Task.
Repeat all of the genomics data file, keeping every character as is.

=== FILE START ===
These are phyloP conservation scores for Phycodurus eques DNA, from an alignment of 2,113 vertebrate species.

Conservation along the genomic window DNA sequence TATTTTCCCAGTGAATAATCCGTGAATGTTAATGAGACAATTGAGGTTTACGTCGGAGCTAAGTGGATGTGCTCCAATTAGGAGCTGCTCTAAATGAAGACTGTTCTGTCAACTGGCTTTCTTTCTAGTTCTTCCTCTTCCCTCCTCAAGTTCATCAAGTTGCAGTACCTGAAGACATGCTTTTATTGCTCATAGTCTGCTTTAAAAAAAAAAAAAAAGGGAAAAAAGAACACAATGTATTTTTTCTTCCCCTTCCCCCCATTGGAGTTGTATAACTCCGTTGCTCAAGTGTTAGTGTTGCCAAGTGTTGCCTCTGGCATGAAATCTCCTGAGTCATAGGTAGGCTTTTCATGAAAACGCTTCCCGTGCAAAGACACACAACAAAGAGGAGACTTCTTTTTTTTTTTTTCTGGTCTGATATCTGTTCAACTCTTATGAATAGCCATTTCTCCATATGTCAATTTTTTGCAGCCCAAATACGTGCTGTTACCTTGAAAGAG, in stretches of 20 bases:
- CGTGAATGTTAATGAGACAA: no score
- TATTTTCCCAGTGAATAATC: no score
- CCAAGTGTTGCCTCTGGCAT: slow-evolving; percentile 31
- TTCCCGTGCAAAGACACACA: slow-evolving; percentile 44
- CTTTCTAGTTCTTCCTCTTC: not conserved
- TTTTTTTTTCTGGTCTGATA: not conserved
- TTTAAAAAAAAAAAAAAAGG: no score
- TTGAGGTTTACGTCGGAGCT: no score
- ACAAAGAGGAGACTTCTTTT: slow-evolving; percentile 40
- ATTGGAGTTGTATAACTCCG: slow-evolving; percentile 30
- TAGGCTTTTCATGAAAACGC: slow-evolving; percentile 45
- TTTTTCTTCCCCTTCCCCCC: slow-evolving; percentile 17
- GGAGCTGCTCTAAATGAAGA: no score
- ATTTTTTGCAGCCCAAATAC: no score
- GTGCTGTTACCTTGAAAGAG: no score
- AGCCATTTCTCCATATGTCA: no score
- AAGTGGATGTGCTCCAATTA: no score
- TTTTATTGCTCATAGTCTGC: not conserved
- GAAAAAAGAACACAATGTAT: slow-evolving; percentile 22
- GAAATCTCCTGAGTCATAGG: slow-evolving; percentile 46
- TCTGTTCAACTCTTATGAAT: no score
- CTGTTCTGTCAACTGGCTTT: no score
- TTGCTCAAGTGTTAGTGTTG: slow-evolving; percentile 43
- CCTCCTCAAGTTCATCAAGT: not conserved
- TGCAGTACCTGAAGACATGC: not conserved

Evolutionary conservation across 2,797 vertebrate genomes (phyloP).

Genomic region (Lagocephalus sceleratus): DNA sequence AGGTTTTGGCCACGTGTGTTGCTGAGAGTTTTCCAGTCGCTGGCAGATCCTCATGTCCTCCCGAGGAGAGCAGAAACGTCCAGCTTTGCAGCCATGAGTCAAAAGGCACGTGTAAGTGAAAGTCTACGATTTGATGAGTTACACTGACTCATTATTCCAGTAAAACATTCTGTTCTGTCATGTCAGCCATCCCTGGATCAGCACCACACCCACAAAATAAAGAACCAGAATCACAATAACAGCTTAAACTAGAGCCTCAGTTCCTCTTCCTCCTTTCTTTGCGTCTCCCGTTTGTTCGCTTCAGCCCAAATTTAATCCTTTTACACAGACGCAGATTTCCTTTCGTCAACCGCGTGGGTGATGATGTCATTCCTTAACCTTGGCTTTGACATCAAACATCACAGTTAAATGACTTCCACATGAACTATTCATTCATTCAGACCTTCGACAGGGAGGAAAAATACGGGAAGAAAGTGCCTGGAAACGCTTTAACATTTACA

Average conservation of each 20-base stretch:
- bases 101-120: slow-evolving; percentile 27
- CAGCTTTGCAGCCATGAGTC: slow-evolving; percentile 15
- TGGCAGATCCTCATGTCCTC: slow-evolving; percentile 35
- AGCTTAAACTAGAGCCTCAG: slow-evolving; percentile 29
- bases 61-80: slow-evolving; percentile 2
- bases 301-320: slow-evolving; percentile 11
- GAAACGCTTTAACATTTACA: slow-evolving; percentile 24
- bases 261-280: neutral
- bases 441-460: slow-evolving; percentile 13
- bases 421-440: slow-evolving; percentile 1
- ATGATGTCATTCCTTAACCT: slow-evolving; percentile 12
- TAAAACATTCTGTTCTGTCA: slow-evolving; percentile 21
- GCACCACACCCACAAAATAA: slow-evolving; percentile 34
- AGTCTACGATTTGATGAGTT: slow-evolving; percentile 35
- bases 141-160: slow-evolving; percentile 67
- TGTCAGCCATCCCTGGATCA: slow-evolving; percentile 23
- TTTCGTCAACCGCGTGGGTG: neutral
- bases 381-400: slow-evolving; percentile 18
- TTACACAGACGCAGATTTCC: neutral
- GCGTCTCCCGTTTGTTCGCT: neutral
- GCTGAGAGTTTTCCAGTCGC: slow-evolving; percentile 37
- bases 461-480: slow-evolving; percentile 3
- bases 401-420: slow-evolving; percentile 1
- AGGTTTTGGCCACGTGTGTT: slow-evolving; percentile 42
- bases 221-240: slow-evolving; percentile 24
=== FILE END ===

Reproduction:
These are phyloP conservation scores for Phycodurus eques DNA, from an alignment of 2,113 vertebrate species.

Conservation along the genomic window DNA sequence TATTTTCCCAGTGAATAATCCGTGAATGTTAATGAGACAATTGAGGTTTACGTCGGAGCTAAGTGGATGTGCTCCAATTAGGAGCTGCTCTAAATGAAGACTGTTCTGTCAACTGGCTTTCTTTCTAGTTCTTCCTCTTCCCTCCTCAAGTTCATCAAGTTGCAGTACCTGAAGACATGCTTTTATTGCTCATAGTCTGCTTTAAAAAAAAAAAAAAAGGGAAAAAAGAACACAATGTATTTTTTCTTCCCCTTCCCCCCATTGGAGTTGTATAACTCCGTTGCTCAAGTGTTAGTGTTGCCAAGTGTTGCCTCTGGCATGAAATCTCCTGAGTCATAGGTAGGCTTTTCATGAAAACGCTTCCCGTGCAAAGACACACAACAAAGAGGAGACTTCTTTTTTTTTTTTTCTGGTCTGATATCTGTTCAACTCTTATGAATAGCCATTTCTCCATATGTCAATTTTTTGCAGCCCAAATACGTGCTGTTACCTTGAAAGAG, in stretches of 20 bases:
- CGTGAATGTTAATGAGACAA: no score
- TATTTTCCCAGTGAATAATC: no score
- CCAAGTGTTGCCTCTGGCAT: slow-evolving; percentile 31
- TTCCCGTGCAAAGACACACA: slow-evolving; percentile 44
- CTTTCTAGTTCTTCCTCTTC: not conserved
- TTTTTTTTTCTGGTCTGATA: not conserved
- TTTAAAAAAAAAAAAAAAGG: no score
- TTGAGGTTTACGTCGGAGCT: no score
- ACAAAGAGGAGACTTCTTTT: slow-evolving; percentile 40
- ATTGGAGTTGTATAACTCCG: slow-evolving; percentile 30
- TAGGCTTTTCATGAAAACGC: slow-evolving; percentile 45
- TTTTTCTTCCCCTTCCCCCC: slow-evolving; percentile 17
- GGAGCTGCTCTAAATGAAGA: no score
- ATTTTTTGCAGCCCAAATAC: no score
- GTGCTGTTACCTTGAAAGAG: no score
- AGCCATTTCTCCATATGTCA: no score
- AAGTGGATGTGCTCCAATTA: no score
- TTTTATTGCTCATAGTCTGC: not conserved
- GAAAAAAGAACACAATGTAT: slow-evolving; percentile 22
- GAAATCTCCTGAGTCATAGG: slow-evolving; percentile 46
- TCTGTTCAACTCTTATGAAT: no score
- CTGTTCTGTCAACTGGCTTT: no score
- TTGCTCAAGTGTTAGTGTTG: slow-evolving; percentile 43
- CCTCCTCAAGTTCATCAAGT: not conserved
- TGCAGTACCTGAAGACATGC: not conserved

Evolutionary conservation across 2,797 vertebrate genomes (phyloP).

Genomic region (Lagocephalus sceleratus): DNA sequence AGGTTTTGGCCACGTGTGTTGCTGAGAGTTTTCCAGTCGCTGGCAGATCCTCATGTCCTCCCGAGGAGAGCAGAAACGTCCAGCTTTGCAGCCATGAGTCAAAAGGCACGTGTAAGTGAAAGTCTACGATTTGATGAGTTACACTGACTCATTATTCCAGTAAAACATTCTGTTCTGTCATGTCAGCCATCCCTGGATCAGCACCACACCCACAAAATAAAGAACCAGAATCACAATAACAGCTTAAACTAGAGCCTCAGTTCCTCTTCCTCCTTTCTTTGCGTCTCCCGTTTGTTCGCTTCAGCCCAAATTTAATCCTTTTACACAGACGCAGATTTCCTTTCGTCAACCGCGTGGGTGATGATGTCATTCCTTAACCTTGGCTTTGACATCAAACATCACAGTTAAATGACTTCCACATGAACTATTCATTCATTCAGACCTTCGACAGGGAGGAAAAATACGGGAAGAAAGTGCCTGGAAACGCTTTAACATTTACA

Average conservation of each 20-base stretch:
- bases 101-120: slow-evolving; percentile 27
- CAGCTTTGCAGCCATGAGTC: slow-evolving; percentile 15
- TGGCAGATCCTCATGTCCTC: slow-evolving; percentile 35
- AGCTTAAACTAGAGCCTCAG: slow-evolving; percentile 29
- bases 61-80: slow-evolving; percentile 2
- bases 301-320: slow-evolving; percentile 11
- GAAACGCTTTAACATTTACA: slow-evolving; percentile 24
- bases 261-280: neutral
- bases 441-460: slow-evolving; percentile 13
- bases 421-440: slow-evolving; percentile 1
- ATGATGTCATTCCTTAACCT: slow-evolving; percentile 12
- TAAAACATTCTGTTCTGTCA: slow-evolving; percentile 21
- GCACCACACCCACAAAATAA: slow-evolving; percentile 34
- AGTCTACGATTTGATGAGTT: slow-evolving; percentile 35
- bases 141-160: slow-evolving; percentile 67
- TGTCAGCCATCCCTGGATCA: slow-evolving; percentile 23
- TTTCGTCAACCGCGTGGGTG: neutral
- bases 381-400: slow-evolving; percentile 18
- TTACACAGACGCAGATTTCC: neutral
- GCGTCTCCCGTTTGTTCGCT: neutral
- GCTGAGAGTTTTCCAGTCGC: slow-evolving; percentile 37
- bases 461-480: slow-evolving; percentile 3
- bases 401-420: slow-evolving; percentile 1
- AGGTTTTGGCCACGTGTGTT: slow-evolving; percentile 42
- bases 221-240: slow-evolving; percentile 24